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Previous Challenge Entry (Level 1 – Beginner)
Topic: Father (as in paternal parent, not God) (04/10/08)

TITLE: Dad, can we talk?


“Are you sure?” my voice quivered. “Ok, well, I’ll call you later.” Slowly, I returned the phone to its base and slid to the floor. My head was spinning with rage, fear, and questions of “What will I tell Dad?” I felt dizzy.

I closed my eyes as the past summer months played like a movie in my mind. It was my last week of summer break before my senior year at Bible College. I was majoring in pastoral ministries, just like my father had done. “Oh man,” I groaned. “God, please tell me this is a dream, and I will wake up.” I closed my eyes. Paralyzed, I couldn’t move. When I opened my eyes, tears were streaming down my face. No, this was no dream. I began to wonder, “What do I do? What will my Dad say?”

I got up, I had to get out. I had to run. My feet hit the sidewalk, and I ran like I have never run before. Memories filled my mind. Her face flashed before my eyes, her smile. I stopped abruptly, almost losing my balance. Bending over to catch my breath, I prayed, “God, please tell me what to do. I need your help.”

I felt the sun shine down on my back. It felt warm, as if an arm were reaching down around my shoulders. I looked around me. I was all alone, just the bright blue skies above and a few pigeons nearby. Instantly, I knew where I needed to go.

I stood up, and began to walk, slowly. I was really dreading this conversation. The sun continued to warm my back. The stride in my step quickened. I began to run faster and faster to the church. I remembered all the times I came to see Dad at work. The time when I was having trouble at school, the day I asked Jesus into my heart, the day I got the acceptance letter from college, and now, today. This time will be different.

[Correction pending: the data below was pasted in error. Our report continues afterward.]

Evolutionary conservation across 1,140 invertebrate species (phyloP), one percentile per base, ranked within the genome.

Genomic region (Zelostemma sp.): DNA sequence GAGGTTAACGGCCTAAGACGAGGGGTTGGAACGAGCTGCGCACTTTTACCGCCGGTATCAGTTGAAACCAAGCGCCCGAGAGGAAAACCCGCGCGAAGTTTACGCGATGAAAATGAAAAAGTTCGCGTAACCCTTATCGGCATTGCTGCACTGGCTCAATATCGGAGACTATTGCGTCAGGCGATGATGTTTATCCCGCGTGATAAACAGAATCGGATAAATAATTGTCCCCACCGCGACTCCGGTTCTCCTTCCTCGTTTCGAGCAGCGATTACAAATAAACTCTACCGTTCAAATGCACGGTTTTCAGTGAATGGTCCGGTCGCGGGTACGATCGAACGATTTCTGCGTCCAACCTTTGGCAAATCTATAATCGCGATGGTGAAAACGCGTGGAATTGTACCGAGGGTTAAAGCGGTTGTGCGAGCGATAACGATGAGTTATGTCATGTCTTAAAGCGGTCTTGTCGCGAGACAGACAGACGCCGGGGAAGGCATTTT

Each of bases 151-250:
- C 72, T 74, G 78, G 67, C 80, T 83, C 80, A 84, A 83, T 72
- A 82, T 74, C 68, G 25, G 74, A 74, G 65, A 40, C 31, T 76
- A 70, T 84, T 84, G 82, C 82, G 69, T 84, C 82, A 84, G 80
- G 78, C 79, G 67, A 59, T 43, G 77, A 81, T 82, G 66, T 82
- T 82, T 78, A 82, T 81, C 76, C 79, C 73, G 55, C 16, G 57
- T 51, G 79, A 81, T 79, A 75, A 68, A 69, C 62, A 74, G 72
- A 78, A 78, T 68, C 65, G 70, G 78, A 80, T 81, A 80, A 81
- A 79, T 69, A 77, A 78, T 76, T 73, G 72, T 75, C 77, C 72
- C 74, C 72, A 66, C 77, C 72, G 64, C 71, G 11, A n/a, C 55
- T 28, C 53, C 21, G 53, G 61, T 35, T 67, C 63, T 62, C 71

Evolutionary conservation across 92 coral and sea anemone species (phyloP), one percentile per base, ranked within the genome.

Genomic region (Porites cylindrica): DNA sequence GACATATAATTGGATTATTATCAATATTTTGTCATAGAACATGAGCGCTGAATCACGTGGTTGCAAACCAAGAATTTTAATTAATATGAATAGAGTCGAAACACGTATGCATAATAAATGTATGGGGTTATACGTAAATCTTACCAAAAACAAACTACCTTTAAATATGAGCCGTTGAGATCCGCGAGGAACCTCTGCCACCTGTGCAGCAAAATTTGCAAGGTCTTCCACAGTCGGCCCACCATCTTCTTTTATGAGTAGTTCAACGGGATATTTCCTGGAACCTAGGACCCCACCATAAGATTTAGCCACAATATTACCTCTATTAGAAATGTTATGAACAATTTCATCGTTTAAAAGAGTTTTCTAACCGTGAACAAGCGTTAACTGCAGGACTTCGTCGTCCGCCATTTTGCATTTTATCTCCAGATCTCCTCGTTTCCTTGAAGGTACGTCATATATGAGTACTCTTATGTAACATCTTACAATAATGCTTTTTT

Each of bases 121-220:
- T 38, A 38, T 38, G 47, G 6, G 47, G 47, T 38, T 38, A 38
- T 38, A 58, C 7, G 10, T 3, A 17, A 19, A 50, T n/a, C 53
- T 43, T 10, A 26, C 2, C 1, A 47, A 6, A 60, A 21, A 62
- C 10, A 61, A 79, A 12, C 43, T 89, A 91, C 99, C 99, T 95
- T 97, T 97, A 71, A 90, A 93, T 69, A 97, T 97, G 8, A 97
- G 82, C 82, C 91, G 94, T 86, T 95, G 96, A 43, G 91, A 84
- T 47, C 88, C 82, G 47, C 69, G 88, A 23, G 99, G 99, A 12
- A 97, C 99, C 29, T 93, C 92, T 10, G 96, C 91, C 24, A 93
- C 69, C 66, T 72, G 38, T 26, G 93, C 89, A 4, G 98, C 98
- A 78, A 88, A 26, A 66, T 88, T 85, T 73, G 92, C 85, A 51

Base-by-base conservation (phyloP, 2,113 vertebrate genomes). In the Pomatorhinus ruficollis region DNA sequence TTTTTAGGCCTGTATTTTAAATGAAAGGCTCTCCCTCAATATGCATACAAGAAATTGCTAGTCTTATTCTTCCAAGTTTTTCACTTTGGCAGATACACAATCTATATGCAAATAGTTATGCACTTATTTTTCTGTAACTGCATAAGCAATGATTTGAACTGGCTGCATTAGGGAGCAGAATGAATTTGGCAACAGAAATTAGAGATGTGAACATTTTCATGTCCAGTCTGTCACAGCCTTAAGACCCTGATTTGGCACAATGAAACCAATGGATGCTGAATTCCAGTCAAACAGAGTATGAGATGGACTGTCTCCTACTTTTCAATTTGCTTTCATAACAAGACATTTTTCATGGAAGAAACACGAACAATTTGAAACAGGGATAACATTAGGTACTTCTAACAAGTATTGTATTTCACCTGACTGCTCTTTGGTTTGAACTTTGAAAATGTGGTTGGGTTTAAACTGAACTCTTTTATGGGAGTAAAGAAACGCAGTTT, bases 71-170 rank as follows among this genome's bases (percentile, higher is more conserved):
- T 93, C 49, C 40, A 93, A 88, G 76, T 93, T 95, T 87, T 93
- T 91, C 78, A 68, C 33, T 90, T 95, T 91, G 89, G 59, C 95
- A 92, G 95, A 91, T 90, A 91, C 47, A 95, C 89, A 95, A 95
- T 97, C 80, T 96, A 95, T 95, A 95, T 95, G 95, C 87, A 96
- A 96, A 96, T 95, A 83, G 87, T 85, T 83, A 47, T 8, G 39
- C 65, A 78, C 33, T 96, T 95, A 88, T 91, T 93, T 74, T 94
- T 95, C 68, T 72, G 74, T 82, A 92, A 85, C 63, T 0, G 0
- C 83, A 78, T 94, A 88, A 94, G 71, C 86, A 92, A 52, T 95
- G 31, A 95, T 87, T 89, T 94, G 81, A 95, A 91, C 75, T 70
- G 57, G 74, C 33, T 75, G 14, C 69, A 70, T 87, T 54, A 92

When I got to the church door, I took a deep breath. This was not going to be easy. I knocked softly on the door, “Come in,” I heard Dad call.
He was sitting in his leather, desk chair. His head was bowed and he apparently studying for his sermon on Sunday. “Hi, Jim”, Dad smiled. “Sit down.” He motioned to the chair beside his desk. “Been running, I see.”

“Dad, I am sorry to bother you. Can we talk?” I asked, shifting my feet.
“Sure son, what can I do for you? Getting nervous about school?” he said, still smiling.

“Dad,” I cut in, “I need your help,” my voice trembled. He lifted his eyes and looked straight into mine. He could see I was struggling. Dad always seemed to know.

I poured out the whole story about getting closer with Jenna and how much I thought I loved her. How I dreamed of a future life with her by my side. Then, I told him about the phone call I just got. “Dad, Jenna’s pregnant," my head dropped. "I’m the father. I am so sorry, Dad, I know I let you down.” I wiped my tear streaked face. “Please help me know what to do,” I pleaded.

Dad stood up and walked around his desk, tears sparkled in his eyes, “Come here, son,” he said. Then he grabbed me by the shoulders and pulled me to his chest. We wept together. Gently he whispered, “Son, my love for you reaches farther than any thing you might have done. I can’t tell you what to do this time. But, whatever you do, I will always love you.”

Later that afternoon, I climbed the steps to Jenna’s house, determination in each step. Jenna answered the door. Her sea green eyes were red from crying. Her rich, brown hair tucked behind her ears. My heart melted as I saw her. I handed her a bouquet of red roses. Then grasping her hand I pulled her close to me. I whispered. “I love you, more than anything. I want to give the same unconditional love that my father shared with me, to you and to our child. I want you both in my life, forever.” I felt her shoulders relax, and saw her face brighten as a smile formed on her lips. Somehow, we both knew we would make it together.

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Member Comments
Member Date
Dee Yoder 04/17/08
There are so many pivotal moments in a son's life where his parents can help or hurt just by their actions. Your story reflects one of those moments where recrimination and harsh words just won't help anyone. I like the loving way this dad cried with his son, and then got on with the job of loving his son, even in a disappointing moment. Good story!
Jan Ackerson 04/18/08
Very well done, and the characters are well-written.

I think you could tighten up your writing a bit, though. For example, you have paralyzed, I couldn't move. Watch for redundancies like this, and then you'll have even more words to develop your characters.
Lyn Churchyard04/20/08
A real model of love and grace on the father's part. What an example he has set for his son. Well done.
Sheri Gordon04/24/08
Congratulations on your Highly Commended. This is really good--a nice take on the topic.
Lynn Jacky 04/25/08
HI Amanda: Amazing story and congratulations. This is a teary one. Well written and good luck in the future. Look forward to reading another story.
Funmi Betty05/03/08
Very touching and emotional. I love this. Keep writing.